LSU coach Les Miles can't eat chicken at the Chick-fil-A Bowl because of a previous endorsement.
The 35-ring circus of bowl season is full of sideshows, freak shows, split stats and split personalities. And the biggest and best bowls have the most exciting high-wire acts, thanks to their award winners, NFL prospects, high-priced coaches, rabid fan bases and big dog endorsement deals. Here’s a look at 15 weird and wild facts, stats and trends from the best bowls this postseason.
There isn’t a ton of drama remaining in the regular season. Assuming Alabama beats Auburn — and Nick Saban’s team is favored by over four touchdowns — the SEC Championship Game is set: Georgia vs. Bama. Two teams are fighting for bowl-eligibility; Ole Miss must defeat Mississippi State and Missouri needs a win at Texas A&M to reach the six-win mark.
Dores rout Tennessee; Bama, Georgia back in play for national title
There were no changes in the power rankings, but it was still a huge weekend for the SEC. Thanks to losses by both Kansas State and Oregon, the winner of the SEC title game between Alabama and Georgia will be in position to play for the national championship. Also of note, Vanderbilt beat Tennessee in Nashville for the first time in 30 years.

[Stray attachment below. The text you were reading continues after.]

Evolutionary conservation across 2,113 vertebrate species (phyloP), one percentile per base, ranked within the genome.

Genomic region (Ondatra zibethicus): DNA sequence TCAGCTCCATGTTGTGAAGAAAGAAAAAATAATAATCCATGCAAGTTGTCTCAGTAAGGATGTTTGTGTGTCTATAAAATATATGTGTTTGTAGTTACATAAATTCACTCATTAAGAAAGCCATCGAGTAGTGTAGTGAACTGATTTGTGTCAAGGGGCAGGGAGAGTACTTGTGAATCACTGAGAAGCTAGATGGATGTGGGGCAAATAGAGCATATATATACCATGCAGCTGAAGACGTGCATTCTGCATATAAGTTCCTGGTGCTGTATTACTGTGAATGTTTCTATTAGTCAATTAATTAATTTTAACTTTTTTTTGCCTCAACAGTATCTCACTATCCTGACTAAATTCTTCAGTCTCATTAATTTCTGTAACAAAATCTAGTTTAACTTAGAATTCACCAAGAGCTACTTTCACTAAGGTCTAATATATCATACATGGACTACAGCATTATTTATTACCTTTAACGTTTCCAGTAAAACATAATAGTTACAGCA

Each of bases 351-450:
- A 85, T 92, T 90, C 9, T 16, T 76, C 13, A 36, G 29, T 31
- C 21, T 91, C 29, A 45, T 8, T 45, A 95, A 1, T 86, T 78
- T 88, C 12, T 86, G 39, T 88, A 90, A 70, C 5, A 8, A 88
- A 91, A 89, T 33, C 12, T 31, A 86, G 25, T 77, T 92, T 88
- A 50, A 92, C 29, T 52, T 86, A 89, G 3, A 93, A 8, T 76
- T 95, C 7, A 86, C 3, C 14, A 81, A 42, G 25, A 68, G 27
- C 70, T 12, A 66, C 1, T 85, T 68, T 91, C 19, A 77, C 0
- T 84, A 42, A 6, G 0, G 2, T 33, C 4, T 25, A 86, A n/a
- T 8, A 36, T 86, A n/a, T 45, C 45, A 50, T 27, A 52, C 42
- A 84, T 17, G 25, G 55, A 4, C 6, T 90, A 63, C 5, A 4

There was a huge upset in the SEC over the weekend, but not a lot changes in our power rankings. Alabama held on to its No. 1 spot — even after losing at home to Texas A&M — due to its body of work throughout the 2012 season. Vanderbilt and Ole Miss switched spots after the Commodores beat the Rebels in Oxford, and Missouri jumped Tennessee following its four OT win in Knoxville.
The top of the SEC is as strong as ever. Alabama continues to shine, but LSU, Georgia, South Carolina and even Florida are capable of winning a conference title. The SEC East is making a comeback, as well. Alabama and LSU might be the two best teams in the league, but the next best three teams reside in the East.
Florida State boasts one of the nation's top defensive lines.
They're the teams within the team - those cohesive little units bound together by their shared responsibilities within the larger team context.
Whether it's the offensive linemen firing off time after time into those familiar blocking sleds, or the defensive linemen drilling repeatedly on how to shed blockers, or the defensive backs breaking on ball after ball - these teams in miniature hone their tasks on the practice field until those tasks become second nature.